Another day, another charity governance disaster.
This time it isn't about an outlandish founder and a lapdog chair but one of Britain's best loved brands: the animal charity the RSPCA.
In case you haven't been watching the news, the RSPCA has just parted with its third chief executive in the past five years. The official line is that Jeremy Cooper has moved on to pursue other business opportunities, but there is a great deal of speculation that there has been another major bust-up among trustees.
Seeing the RSPCA splashed over the media is a bit like seeing your old school teacher in the paper for shoplifting: it shouldn't happen and you feel oddly ashamed.
Although I advise charities for a living, this is one gig I don't think I am going to get. So what words of truth need to be said to the trustees responsible for the RSPCA?
The first thing to say is "stop!" You are killing a fantastic charity brand. The RSPCA is a byword for the solidly respectable, boring-but-competent wing of the sector. It is the Marks & Spencer and the BT of the charity world. Everyone goes there because they are trusted.
Yes, you are dull, but we know you and generations of Britons love you because we are nuts about animals. All of us have put coins in your plastic dogs as kids. Like those plastic dogs, you are solid.
When things go wrong at the RSPCA, it makes you wonder what the hell might be going on everywhere else. This spells trouble for the third sector as a whole. The RSPCA being in the newspapers is, in reality, all of us in the newspapers. We all look as rubbish, as you do right now. I am sorry, but this just isn't on.
The second thing to say to say to the trustees is that you should remember what's at stake here. Your organisation has tens of thousands of members and an annual income of more than £140m. Generations of Britons love you because they love animals.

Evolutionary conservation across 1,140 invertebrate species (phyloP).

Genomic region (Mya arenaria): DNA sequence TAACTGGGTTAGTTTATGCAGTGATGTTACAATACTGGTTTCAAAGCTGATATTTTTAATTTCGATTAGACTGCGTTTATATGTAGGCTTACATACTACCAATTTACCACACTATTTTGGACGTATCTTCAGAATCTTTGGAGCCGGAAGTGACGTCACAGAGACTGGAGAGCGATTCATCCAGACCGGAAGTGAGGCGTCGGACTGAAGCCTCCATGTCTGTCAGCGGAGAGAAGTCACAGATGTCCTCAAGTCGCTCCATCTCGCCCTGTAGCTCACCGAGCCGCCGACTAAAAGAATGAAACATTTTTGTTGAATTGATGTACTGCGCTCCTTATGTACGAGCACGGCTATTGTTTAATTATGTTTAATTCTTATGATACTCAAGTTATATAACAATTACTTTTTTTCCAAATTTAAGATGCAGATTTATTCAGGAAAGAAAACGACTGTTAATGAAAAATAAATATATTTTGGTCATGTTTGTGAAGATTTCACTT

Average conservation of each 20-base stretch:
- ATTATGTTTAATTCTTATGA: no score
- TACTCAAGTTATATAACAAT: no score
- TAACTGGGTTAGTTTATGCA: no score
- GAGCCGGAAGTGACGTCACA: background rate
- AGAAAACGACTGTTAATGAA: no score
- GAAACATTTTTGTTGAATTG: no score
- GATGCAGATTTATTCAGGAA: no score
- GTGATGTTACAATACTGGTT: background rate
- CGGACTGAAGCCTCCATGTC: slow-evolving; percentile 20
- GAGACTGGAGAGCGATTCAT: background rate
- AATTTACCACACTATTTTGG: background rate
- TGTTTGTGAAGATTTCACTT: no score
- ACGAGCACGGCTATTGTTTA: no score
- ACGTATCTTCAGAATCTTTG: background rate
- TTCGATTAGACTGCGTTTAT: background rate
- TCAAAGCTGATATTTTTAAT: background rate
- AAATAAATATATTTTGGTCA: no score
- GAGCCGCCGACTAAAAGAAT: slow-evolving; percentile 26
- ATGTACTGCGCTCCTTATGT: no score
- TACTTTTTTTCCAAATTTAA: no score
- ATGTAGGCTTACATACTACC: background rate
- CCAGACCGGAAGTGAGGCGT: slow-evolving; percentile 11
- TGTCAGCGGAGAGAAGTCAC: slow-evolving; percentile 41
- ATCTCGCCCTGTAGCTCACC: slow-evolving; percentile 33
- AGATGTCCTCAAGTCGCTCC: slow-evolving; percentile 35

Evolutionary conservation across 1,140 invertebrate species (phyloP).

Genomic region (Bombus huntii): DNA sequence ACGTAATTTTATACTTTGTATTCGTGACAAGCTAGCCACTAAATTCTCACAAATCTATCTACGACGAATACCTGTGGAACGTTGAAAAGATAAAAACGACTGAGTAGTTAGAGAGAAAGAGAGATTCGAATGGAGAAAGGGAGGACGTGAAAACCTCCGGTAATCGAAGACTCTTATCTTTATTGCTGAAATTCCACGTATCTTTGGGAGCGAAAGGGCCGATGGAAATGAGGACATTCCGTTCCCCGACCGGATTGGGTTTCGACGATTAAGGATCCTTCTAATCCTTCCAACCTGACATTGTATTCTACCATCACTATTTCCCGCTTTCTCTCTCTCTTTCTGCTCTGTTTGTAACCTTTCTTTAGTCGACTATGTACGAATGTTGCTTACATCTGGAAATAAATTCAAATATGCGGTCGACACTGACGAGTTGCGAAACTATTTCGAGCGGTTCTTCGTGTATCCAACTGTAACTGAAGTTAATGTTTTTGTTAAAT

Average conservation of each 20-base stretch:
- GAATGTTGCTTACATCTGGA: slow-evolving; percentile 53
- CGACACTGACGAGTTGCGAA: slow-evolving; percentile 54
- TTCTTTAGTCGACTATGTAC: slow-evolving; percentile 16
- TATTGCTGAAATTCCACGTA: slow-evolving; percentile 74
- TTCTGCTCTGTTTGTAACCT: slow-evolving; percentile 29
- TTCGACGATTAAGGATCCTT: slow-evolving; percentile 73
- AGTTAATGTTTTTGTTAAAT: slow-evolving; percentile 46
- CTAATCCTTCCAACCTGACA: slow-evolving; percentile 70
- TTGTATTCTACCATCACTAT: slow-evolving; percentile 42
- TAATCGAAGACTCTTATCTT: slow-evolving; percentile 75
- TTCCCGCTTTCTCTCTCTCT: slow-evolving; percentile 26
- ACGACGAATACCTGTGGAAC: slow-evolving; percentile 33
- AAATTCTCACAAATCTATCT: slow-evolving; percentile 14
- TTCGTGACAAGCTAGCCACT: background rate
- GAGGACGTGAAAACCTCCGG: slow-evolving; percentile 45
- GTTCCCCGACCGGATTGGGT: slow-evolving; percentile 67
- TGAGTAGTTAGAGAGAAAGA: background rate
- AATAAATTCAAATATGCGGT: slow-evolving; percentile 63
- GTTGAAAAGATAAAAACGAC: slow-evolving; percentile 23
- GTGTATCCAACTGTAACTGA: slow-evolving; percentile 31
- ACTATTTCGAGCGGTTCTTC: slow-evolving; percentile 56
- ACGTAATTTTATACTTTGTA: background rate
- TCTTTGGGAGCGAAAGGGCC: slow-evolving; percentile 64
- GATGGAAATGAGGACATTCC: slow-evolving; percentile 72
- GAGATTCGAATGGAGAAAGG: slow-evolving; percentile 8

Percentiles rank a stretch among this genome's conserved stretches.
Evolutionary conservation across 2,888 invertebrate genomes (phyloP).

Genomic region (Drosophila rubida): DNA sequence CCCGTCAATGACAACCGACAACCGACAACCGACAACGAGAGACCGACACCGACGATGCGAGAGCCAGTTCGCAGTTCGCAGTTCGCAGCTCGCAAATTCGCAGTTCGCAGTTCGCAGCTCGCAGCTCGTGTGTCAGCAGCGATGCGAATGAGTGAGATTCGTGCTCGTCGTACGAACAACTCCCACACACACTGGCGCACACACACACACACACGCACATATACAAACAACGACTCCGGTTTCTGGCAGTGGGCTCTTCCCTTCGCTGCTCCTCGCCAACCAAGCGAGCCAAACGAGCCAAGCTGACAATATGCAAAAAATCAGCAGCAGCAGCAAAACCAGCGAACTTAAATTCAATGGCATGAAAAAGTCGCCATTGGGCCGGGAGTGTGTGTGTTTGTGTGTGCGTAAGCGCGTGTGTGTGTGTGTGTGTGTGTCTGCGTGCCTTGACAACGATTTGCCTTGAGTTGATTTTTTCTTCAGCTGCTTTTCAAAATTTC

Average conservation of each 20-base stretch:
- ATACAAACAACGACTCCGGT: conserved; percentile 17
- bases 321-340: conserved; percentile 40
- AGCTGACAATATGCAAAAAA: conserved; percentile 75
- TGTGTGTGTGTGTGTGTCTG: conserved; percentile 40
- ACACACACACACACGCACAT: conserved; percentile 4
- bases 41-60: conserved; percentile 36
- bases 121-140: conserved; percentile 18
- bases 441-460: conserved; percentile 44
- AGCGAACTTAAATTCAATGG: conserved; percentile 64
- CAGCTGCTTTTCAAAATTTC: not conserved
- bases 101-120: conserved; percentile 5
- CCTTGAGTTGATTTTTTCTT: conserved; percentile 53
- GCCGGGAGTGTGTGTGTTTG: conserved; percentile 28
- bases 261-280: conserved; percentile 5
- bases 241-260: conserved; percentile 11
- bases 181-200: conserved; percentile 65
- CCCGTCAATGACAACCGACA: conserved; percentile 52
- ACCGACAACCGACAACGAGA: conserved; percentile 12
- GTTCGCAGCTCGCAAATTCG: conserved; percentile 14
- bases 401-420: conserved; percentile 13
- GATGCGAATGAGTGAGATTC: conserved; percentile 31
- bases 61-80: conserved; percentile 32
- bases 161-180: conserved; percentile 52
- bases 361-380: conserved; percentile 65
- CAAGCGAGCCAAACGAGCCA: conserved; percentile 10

Now, I understand that there are big differences among you about how to make this mission real. But show me a board without such disagreements. Public feuds put at risk the very organisation to which you all wish to lay claim.
Carry on as you are and there will be no RSPCA. All the money will migrate to better-run animal charities.
This brings me to my third message: sort out your governance. You allow up to 25 people on your board, but that’s about 15 too many. The most effective charities have been shrinking and modernising their boards for 20 years now.
Nothing can move forward in the RSPCA with the cacophony that your board meetings must generate. If nothing else, can you not agree to reform your board in pretty short order?
And if you want to find a decent new chief executive, you had better be sharp about it. Nobody will want the attractive salary if they think it might be the last job they do.
I hope this free advice is ringing in your ears, trustees. You deserve to hear it because, unlike most charities, you have had the comfort of assured income and a bullet-proof brand to give you cover to indulge in the kind of damaging infighting that has landed you on the Radio 4 news.
Perhaps now you will smell the coffee before it's too late for the RSPCA.
Craig Dearden-Phillips is managing director of Stepping Out and convenor of Social Club, a network for third sector chief executives